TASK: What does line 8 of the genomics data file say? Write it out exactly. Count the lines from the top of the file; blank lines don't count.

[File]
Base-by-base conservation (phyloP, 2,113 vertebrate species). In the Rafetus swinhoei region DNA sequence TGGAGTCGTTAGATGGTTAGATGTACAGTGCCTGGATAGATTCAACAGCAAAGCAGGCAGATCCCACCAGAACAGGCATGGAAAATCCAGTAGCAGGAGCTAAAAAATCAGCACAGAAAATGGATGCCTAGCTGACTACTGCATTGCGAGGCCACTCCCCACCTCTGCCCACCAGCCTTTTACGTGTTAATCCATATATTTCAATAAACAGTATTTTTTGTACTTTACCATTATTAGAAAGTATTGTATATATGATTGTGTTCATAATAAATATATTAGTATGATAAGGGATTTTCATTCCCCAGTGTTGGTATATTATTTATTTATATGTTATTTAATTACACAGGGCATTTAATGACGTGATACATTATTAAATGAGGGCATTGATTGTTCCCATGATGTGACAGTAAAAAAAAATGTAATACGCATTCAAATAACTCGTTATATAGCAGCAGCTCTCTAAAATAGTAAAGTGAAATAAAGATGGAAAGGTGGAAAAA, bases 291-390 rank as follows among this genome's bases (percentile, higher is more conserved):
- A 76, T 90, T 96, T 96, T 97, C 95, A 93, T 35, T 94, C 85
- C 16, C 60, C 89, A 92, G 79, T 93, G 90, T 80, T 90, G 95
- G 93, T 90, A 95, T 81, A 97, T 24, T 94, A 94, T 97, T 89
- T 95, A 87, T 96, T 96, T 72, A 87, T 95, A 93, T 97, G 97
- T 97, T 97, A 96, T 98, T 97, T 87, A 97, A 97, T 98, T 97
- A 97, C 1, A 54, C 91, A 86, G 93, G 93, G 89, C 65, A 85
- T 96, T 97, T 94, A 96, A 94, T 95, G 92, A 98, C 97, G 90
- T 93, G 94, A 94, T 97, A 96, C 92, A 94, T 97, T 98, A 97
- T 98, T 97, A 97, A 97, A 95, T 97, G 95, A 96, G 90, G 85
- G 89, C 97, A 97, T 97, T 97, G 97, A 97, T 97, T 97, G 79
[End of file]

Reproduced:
- T 96, T 97, T 94, A 96, A 94, T 95, G 92, A 98, C 97, G 90